Anchorage tears down homeless camps as 150-bed winter shelter opens

The city on Tuesday opened its 150-bed emergency winter homeless shelter in Midtown and proceeded with its plans to clear three homeless camps, beginning with two in Northeast Anchorage.

Inside a large bay area of Solid Waste Services’ former administrative building, social service staff unfolded green cots, setting them out in rows across the cement floor. Stacks of large, yellow-lidded totes sat near the entrance, ready for the shelter’s homeless clients to store their belongings.

Just two people had arrived by mid-Tuesday afternoon, but five more were on their way, said Shawn Hays, CEO of Henning Inc., the group contracted to run city shelters.

Justin Neeley sat on his cot, unpacking a few things and warming up after a night of sleeping outside. Neeley had been camping at various places since the city closed its Sullivan Area shelter in spring — he’s stayed at encampments near Cuddy Park and Third and Ingra, and slept on downtown streets, he said.

Neeley said he was happy to be out of the cold, and in a shelter. Unlike at the encampments, his belongings hopefully won’t be stolen regularly, and he’ll be safer from robbery and other violence at the facility, he said.

“It was scary out there,” he said.

“This is way better than anything.”


Lately, one of the most difficult parts of experiencing homelessness in Anchorage has been finding a shelter bed, said Neeley, who has been homeless for about two years.

“They go so quickly. Beds go so quickly,” he said.

His sister made a call, helping him get onto the city’s about 990-person waitlist for a winter shelter bed.

[As Anchorage officials grapple with a winter shelter bed gap, Bronson resurrects dispute over mass shelter proposal]

Neeley looked around at the bay area, slowly filling with more cots, and added, “This is a lot. This is good. There’s been nights that like, I couldn’t sleep anywhere, and I slept underneath, you know, a street lamp. In front of a store, you know, just a blanket. I’ve done that multiple times, because I can’t get into anywhere.”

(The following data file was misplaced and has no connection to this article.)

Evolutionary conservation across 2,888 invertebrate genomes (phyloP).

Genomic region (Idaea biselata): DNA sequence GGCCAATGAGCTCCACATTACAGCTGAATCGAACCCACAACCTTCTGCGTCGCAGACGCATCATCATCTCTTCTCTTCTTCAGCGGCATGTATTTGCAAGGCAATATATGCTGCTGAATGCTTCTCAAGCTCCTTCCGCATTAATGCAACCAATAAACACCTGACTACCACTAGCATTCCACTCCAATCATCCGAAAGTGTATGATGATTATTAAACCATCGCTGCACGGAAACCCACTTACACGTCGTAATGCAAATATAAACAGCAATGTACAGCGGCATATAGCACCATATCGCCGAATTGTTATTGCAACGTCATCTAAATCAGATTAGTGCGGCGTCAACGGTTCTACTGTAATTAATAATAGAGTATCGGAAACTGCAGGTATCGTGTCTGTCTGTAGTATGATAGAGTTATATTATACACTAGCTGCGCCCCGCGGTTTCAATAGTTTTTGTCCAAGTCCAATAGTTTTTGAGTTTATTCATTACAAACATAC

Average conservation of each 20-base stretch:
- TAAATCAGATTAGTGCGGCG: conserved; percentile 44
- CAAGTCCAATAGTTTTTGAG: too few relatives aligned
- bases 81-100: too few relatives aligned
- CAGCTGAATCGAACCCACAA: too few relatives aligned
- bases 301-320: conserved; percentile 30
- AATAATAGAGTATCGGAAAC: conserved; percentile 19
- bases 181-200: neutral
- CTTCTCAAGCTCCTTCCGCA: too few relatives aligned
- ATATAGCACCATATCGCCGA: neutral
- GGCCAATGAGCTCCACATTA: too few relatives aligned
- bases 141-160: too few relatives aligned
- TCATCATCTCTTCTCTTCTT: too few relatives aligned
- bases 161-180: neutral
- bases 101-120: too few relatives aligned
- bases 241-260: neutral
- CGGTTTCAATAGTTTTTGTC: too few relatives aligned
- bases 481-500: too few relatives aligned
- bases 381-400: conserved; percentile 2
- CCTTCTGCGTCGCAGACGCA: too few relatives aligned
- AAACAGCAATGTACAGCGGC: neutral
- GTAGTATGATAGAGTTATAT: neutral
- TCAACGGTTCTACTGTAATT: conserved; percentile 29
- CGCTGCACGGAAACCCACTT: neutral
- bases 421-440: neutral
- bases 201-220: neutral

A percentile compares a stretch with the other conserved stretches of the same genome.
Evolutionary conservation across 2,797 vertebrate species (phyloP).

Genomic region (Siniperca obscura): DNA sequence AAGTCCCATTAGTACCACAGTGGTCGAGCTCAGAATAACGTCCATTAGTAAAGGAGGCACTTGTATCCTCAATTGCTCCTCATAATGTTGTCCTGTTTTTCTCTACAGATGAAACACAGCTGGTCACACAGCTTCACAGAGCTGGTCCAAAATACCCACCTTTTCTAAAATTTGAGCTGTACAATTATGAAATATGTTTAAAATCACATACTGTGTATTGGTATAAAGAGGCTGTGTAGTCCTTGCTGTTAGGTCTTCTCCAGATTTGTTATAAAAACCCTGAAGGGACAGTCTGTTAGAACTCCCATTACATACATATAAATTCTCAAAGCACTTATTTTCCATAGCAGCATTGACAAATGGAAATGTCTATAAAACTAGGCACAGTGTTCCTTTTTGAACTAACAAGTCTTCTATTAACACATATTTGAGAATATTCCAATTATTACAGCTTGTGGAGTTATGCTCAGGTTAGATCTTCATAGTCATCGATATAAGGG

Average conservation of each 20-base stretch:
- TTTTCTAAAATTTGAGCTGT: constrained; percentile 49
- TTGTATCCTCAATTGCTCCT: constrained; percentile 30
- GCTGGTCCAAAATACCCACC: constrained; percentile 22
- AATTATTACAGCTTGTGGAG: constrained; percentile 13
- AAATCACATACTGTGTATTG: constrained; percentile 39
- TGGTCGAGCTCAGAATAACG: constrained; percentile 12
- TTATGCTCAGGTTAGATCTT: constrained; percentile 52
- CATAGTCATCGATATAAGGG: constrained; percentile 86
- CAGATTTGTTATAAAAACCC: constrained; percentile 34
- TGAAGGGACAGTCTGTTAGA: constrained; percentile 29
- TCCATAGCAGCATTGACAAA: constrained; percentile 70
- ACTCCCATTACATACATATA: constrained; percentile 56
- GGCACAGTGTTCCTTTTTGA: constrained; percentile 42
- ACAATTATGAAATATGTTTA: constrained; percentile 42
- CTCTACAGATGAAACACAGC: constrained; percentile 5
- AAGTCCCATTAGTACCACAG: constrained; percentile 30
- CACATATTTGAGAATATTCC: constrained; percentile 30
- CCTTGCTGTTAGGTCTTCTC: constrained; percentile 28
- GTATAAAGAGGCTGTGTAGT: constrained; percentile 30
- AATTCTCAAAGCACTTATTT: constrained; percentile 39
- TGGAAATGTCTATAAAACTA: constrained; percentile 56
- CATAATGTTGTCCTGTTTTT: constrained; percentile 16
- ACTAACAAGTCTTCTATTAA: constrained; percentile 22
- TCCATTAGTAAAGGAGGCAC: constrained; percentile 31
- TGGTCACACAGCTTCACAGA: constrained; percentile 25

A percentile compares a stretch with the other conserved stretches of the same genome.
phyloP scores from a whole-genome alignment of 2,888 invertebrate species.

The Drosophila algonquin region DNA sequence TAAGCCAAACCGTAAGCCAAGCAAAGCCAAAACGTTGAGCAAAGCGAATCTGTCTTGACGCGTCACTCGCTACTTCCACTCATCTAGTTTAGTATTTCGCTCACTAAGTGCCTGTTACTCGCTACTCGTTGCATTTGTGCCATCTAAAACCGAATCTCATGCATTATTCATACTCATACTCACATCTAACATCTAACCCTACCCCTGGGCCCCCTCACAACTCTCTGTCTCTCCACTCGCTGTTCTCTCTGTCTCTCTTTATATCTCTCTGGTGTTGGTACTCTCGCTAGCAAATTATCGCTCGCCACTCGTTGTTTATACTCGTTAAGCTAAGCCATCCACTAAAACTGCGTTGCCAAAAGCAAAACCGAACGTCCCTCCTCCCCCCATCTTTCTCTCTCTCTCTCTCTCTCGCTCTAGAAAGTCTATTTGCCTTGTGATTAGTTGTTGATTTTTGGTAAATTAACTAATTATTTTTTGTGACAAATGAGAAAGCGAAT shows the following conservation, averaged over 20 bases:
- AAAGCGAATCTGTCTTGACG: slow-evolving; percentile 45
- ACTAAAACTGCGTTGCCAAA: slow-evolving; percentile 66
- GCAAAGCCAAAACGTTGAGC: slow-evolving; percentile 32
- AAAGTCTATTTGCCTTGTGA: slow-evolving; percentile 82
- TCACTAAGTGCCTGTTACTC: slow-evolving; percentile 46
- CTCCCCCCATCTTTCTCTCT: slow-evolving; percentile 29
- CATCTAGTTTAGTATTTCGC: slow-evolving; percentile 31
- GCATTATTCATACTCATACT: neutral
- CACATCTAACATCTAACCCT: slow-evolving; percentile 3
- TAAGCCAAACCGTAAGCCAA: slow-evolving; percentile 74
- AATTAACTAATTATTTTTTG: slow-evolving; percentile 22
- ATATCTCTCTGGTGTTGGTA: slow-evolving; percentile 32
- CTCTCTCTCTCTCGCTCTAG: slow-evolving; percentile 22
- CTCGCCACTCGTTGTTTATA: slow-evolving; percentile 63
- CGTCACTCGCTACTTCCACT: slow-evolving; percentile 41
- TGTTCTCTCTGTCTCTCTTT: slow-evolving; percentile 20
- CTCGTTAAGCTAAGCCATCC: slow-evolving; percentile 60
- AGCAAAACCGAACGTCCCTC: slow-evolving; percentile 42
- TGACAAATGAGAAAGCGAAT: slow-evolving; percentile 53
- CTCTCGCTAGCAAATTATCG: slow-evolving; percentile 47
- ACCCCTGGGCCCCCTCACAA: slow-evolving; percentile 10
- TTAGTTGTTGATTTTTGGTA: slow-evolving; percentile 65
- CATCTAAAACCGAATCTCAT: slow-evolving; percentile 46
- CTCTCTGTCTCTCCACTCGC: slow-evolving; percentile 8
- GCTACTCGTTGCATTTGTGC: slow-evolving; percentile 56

But not everyone who is homeless wants a bed in the city’s emergency mass shelter.

“We’re not willing to get COVID-19. We don’t like being around drunks, we hate drugs, we hate people that love to do violence. We’re not going to the shelter,” Brian Luther said as he dismantled his campsite Tuesday at Valley Street Park in Northeast Anchorage.

The city posted notices of abatement at the camp on Oct. 20, giving campers 10 days to clear out. On Tuesday afternoon, Parks and Recreation workers tore down the remaining tents and hauled off debris. Anchorage police stood by.

Luther and his partner, Alicia Lockwood, were being forced to leave. They put their names on the city’s registration list two weeks ago, hoping to get a room at one of the two hotel shelter sites, Luther said, but they never heard back. The couple do not have a phone.

City homeless coordinator Alexis Johnson said the city offered a ride to shelter to all 24 people between the three camps being cleared on Tuesday. No one accepted shelter at the first camp cleared, Chanshtnu Muldoon Park, she said.

[Outdoor homeless deaths in Anchorage continue to mount]

Hays said that despite the slow start at the Solid Waste Services shelter site on Tuesday, she expects the beds to be filled by the end of the week.

At Henning’s office, staff have been making their way down the shelter waitlist, trying to reach homeless residents by phone.

By midafternoon, they’d reached about 22 people who said they would take a shelter bed, Hays said.

The city’s other two emergency winter shelters are largely full — 374 people are doubled up in hotel rooms at the Alex Hotel in Spenard and the Aviator Hotel downtown, Hays said.

Privately run shelters in Anchorage are also largely full.

The city’s winter shelter plan has 524 beds. Once the congregate shelter is filled to 150 people, at least 350 people on the list will still be waiting for a bed.


Johnson said the city will likely ask the Assembly at its next meeting to approve adding 50 beds to the shelter at the Solid Waste Services site, bringing it up to 200.

Emily Goodykoontz

Emily Goodykoontz is a reporter covering Anchorage local government and general assignments. She previously covered breaking news at The Oregonian in Portland before joining ADN in 2020. Contact her at